SOJOURN IN THE MARQUESAS
Falling In Love with Hiva Oa
Theo fell in love with Hiva Oa, as Gauguin had done, and found a thatched hut he rented for a few francs and decided to remain for a month or two. Lucas was not keen on the idea and remained in the Chinese hotel but Theo did encourage him to meet people and interview them for his ethnological material for the museum.
Lucas could certainly find material to write about in these remote Marquesas. The island was ripe with characters that were more than willing to bare their souls. The Marquesas served as a penal colony to which exiles were sent from all the surrounding islands and from some as far away as Tahiti. The prisoners could take employment during the day, if they could find work, but at night they were required to return to their cells. Theo made friends with everyone, including prisoners, and in particular the gendarmes.
When he learned the local gendarmes had confiscated the island distillery, he made it a point to reach out to them. He obviously had his reasons. He convinced them he was an expert at making spirits, a long family tradition, and soon he was producing rum for them to drink for their own parties, parties that Theo organized. It was, of course, raw rum, un-aged and so powerful Theo remembered years later that a drop spilled on the floor could eat through the wood, even iron wood floors. They all loved it.
Theo had working for him one of the most infamous prisoners on the islands, Johnny Hamoi from Samoa. Anyone will tell you the Samoans are the meanest Polynesians in the South Pacific. They thrive on punching one another out. One afternoon when Theo went off to paint, Johnny got into the rum supply that Theo and the gendarmes were hoarding for their Saturday night party. When Theo returned from an afternoon of painting in the hills, he found Johnny had gone wild and chopped up the house with a coconut knife. Fortunately by then he had drunk himself into a stupor and the gendarmes were able to carry him back to prison. It took four men to do it, such was the size of the man.
Theo had painted a dozen good canvases during his lengthy sojourn on Hiva Oa and decided it was time to leave, but not forever. He had made up his mind that he would return one day. Marquesas was to his liking, but Switzerland was calling and he had to fulfill his obligation and return with sixty canvases. He was but half way around the world with still a long way to go. He felt the Good Lord was on his side when one day a sailing yacht arrived at Atuona Bay. It was on its way to Tahiti and the captain had berths aboard for him and Lucas. The yacht was truly a godsend for he and Lucas might have had to wait months for another ship to arrive.
Theo was at the dock in Hiva Oa, with his easel and canvases packed, waiting for the longboat, when an old man, the gardener for a Catholic mission, approached him. The man explained he was cleaning up the graves and had in his possession Paul Gauguin’s tombstone. Did Theo want to buy it? Theo, of course, wanted to see it. The old man led him to a rickety horse-drawn cart, and there wrapped in sacks was the tombstone. It was roughly cut and bore the artist’s name and the date he died. Theo recognized it at once.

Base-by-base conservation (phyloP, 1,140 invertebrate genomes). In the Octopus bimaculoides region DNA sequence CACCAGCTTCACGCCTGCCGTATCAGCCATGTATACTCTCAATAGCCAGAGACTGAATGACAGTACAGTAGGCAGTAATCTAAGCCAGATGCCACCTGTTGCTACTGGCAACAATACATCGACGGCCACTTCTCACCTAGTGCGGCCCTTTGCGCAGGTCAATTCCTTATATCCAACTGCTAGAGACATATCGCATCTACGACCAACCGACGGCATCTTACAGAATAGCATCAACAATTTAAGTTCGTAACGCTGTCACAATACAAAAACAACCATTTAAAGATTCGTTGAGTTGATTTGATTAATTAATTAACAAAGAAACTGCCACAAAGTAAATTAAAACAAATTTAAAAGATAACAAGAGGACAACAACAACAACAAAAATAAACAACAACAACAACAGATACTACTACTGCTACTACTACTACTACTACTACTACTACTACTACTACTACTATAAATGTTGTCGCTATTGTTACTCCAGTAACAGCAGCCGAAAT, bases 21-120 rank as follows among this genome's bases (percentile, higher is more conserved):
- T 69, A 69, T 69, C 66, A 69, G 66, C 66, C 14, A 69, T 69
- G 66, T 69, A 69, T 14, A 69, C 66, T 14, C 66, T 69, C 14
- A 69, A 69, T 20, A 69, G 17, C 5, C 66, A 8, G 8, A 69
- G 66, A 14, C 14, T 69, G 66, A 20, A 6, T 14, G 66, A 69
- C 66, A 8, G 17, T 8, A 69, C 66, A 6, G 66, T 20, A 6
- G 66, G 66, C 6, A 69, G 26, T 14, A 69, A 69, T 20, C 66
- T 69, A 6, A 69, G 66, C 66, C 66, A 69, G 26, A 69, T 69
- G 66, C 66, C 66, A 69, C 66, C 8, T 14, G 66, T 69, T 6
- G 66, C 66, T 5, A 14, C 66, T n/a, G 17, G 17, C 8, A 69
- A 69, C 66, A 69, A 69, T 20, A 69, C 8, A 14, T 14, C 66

“But I can’t buy this,” Theo said.
“Then I will have to dump it into the sea. The mission has ordered a new one, and this is of no use.”
Theo thought for a moment. “How much do you want?” he finally asked.
“How much do you have?”
“I only have five hundred francs with me.”
“Four hundred francs then will do,” the gardener said.
“But I would only have one hundred francs left. You can’t do that,” Theo pleaded.
“Then you cannot have the stone of the great one.”
Theo had been in the islands long enough to know it was useless to argue logically with an islander and he paid the old man four hundred francs. The crew helped Theo load the tombstone aboard yacht and lash it securely on the foredeck. That afternoon they set sail for Tahiti.
The yacht was an American vessel, Coquette, making its maiden voyage in the Pacific, bound for Tahiti. True, the captain agreed to give passage but once they set sail they wondered if they had made the right decision. “The captain was more at home with a rum bottle than with a compass,” Theo noted in his journal. ”At any rate,” he wrote, “we had a much longer, and a much more dangerous look at the beautiful reef-infested Tuamotu islands than we had bargained for.” Luckily they got through the low-lying atolls, some only a few feet above water, without mishap. Theo vowed that one day he would come back and see them properly, and not be in a rush. Lucas listened and smiled.
Once they were at sea Theo began to feel badly about buying the tombstone. The stone did not belong to him. It belonged to everyone, to the world in general. When they arrived in Papeete, he decided he would donate the tombstone to the museum. He felt much better after making the decision.